7 Ways Anyone Can Save on Out-of-Pocket Health Care Costs

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If you suspect health care costs are rising faster than your paycheck, you’re not wrong. According to the Kaiser Family Foundation, average family health care premiums increased 43% from 2012 to 2022, while wages rose just 38% during the same period.

Even though employers pick up part of the tab, workers on average contribute $6,106 per year toward the cost of family coverage as of 2022.

There are several ways to save on your medical bills without sacrificing care. Here’s how to take control of your family’s health care costs and save money.

1. Check prescription savings websites

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Consider using a website like GoodRx to find your medications for cheaper.

The website allows a shopper to compare the cost of prescriptions across pharmacies in the shopper’s area. Since there is no regulation of prescription drug prices, the cost of any given drug can differ greatly from one pharmacy to another.

GoodRx says its customers save up to 80% on prescriptions.

Check out other great websites that can save you money on medications in “4 Websites You Should Check Before Buying Prescriptions.”

2. Pay the cash price for prescriptions

Man giving the stop gesture with one hand and holding cash with the other
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Sometimes the cash price for a drug — meaning the price a pharmacy charges to customers without insurance — is even lower than an insurance copay.

So if you currently pay a copay for a medication, it’s worth finding out whether the cash price is lower at your current pharmacy or other pharmacies in your area.

Money Talks News managing editor Karla Bowsher pays out of pocket for some of her prescriptions, as opposed to presenting her insurance card and paying the insurance copay. This saves her 50% every time, as she details in “5 Ways I Slashed My Drug Costs up to 50%.”

3. Consider a direct primary care practice

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What if you could pay one monthly price to get access to your doctor as often as you want? This is the idea behind direct primary care practices, which can be found in many large metropolitan areas.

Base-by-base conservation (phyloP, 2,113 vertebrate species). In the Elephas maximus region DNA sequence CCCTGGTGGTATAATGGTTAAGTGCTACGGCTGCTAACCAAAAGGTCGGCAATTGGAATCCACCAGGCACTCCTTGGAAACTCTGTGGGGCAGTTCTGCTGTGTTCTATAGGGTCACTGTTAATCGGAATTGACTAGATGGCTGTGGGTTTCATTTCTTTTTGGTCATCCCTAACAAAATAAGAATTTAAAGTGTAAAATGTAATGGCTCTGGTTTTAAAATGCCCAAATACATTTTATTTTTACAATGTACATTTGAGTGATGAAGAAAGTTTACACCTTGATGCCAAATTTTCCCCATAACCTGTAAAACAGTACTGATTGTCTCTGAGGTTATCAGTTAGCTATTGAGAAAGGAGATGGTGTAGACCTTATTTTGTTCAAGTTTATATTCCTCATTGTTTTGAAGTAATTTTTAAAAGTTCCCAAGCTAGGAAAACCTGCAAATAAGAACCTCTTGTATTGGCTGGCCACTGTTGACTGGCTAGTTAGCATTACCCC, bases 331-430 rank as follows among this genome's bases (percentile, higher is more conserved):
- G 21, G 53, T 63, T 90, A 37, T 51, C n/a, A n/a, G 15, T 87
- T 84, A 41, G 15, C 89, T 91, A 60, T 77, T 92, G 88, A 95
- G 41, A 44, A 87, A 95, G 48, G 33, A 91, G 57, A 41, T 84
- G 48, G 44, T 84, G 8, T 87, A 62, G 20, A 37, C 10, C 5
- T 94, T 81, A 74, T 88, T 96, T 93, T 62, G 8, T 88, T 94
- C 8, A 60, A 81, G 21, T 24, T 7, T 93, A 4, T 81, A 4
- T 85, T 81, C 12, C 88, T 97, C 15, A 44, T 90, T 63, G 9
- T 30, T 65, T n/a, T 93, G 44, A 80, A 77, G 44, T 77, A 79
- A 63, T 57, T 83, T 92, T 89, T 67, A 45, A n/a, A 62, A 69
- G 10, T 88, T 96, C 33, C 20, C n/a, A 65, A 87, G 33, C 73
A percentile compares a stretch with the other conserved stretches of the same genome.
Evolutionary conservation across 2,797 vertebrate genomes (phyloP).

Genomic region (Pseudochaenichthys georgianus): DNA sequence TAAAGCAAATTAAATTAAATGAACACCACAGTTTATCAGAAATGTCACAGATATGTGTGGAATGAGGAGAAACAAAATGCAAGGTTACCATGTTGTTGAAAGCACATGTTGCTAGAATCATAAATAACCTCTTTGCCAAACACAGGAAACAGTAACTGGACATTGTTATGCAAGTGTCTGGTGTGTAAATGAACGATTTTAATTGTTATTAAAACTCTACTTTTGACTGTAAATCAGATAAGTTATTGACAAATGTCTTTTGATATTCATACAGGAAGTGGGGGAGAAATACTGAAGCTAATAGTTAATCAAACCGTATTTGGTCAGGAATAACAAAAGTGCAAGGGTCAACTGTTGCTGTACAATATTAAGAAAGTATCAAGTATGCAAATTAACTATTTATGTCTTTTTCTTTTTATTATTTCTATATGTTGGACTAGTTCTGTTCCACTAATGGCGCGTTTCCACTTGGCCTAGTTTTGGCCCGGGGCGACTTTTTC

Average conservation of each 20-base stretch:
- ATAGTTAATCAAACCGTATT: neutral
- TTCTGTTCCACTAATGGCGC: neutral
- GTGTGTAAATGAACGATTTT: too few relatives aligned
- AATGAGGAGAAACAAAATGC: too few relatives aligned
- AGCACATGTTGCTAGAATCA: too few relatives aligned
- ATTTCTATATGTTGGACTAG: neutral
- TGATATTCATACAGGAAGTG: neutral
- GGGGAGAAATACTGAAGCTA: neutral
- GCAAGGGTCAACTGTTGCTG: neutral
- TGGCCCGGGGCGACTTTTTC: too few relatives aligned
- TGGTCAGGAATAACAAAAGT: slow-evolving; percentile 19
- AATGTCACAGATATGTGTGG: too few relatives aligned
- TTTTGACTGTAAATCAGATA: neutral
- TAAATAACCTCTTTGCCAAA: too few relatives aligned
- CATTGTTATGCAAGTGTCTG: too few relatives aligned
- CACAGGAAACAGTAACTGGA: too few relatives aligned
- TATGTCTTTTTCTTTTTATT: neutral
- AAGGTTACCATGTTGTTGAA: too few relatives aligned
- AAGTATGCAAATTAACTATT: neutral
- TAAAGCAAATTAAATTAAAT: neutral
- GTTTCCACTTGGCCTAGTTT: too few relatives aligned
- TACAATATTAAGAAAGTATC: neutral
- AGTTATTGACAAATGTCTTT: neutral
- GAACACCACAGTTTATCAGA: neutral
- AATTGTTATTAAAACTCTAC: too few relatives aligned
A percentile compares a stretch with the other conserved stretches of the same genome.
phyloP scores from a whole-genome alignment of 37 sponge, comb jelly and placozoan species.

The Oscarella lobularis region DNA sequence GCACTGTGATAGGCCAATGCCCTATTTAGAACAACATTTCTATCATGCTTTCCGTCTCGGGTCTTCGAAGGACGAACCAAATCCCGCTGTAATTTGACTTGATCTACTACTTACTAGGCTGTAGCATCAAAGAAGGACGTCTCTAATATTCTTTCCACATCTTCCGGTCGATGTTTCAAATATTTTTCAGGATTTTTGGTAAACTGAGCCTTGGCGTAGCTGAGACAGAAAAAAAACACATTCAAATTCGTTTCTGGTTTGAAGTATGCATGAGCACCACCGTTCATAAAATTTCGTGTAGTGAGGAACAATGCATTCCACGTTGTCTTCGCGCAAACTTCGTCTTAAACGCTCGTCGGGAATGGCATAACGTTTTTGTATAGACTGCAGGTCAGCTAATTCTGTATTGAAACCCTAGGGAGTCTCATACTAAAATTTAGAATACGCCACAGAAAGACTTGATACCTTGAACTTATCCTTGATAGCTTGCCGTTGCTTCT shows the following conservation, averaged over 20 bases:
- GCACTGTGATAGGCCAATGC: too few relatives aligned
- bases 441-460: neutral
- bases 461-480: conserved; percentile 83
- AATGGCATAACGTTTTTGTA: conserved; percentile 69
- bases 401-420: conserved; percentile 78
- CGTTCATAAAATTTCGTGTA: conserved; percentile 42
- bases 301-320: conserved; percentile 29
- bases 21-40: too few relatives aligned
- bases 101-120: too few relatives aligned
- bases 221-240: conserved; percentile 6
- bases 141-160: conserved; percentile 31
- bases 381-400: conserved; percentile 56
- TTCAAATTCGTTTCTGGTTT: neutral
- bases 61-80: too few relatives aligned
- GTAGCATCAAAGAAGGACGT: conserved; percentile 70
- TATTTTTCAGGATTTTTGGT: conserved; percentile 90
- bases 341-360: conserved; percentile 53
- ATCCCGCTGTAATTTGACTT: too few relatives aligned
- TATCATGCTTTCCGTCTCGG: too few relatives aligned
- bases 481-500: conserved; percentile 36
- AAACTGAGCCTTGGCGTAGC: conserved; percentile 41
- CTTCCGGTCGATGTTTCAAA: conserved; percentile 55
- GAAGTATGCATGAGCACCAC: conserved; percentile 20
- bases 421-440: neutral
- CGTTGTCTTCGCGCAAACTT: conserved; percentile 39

Direct primary care practices operate on a Netflix subscription model — essentially, you pay one monthly, quarterly or annual fee whether or not you use the service. You don’t have to worry about insurance or deductibles.

4. Shop around for procedures

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Shopping around for medical procedures can save you a bundle. This is especially true for major procedures, where the difference in cost among providers can be thousands of dollars.

Most people with private health insurance don’t research prices before going in for a major procedure, as we have reported.

Don’t just assume the facility your doctor recommends has the best price. Pick up the phone and call providers in your area that accept your insurance and offer the medical procedure you need.

You can also go online and use a free price transparency tool to estimate costs. Such sites include:

Seniors should also check out Medicare’s Procedure Price Lookup tool.

5. Negotiate

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If you need a service your insurance won’t cover, don’t just accept that you have to pay the cost in full. Medical providers sometimes accept a lower payment for a service if they do not have to go through an insurance company.

Tell the medical office that you’re paying cash for a service and ask for a discount. Besides a lower bill, you might be able to negotiate a no-interest payment plan to spread your payments over a few months.

6. Sign up for a flexible spending account (FSA)

save money
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Even with insurance, health care costs can add up. Paying for medical expenses with pretax dollars — which flexible spending accounts (FSAs) enable you to do — means a nice discount on medical expenses.

If your employer offers an FSA for medical expenses, consider signing up. For 2023, you can contribute up to $3,050 a year in pretax income to an FSA and use it to pay for prescriptions, doctor visit copays, medical procedures and more.

7. Sign up for a health savings account (HSA)

Health Savings Account
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For those with high-deductible insurance plans, opening a health savings account (HSA) may be an option.

Just like FSAs, you can fund an HSA using pretax dollars. However, HSAs offer two advantages over FSAs — higher contribution limits and the ability to carry over your HSA balance from year to year.

HSA contribution limits for 2024 are $4,150 for an individual and $8,300 for a family.

To learn more about HSAs, check out “3 Ways a Health Savings Account Can Improve Your Finances.”

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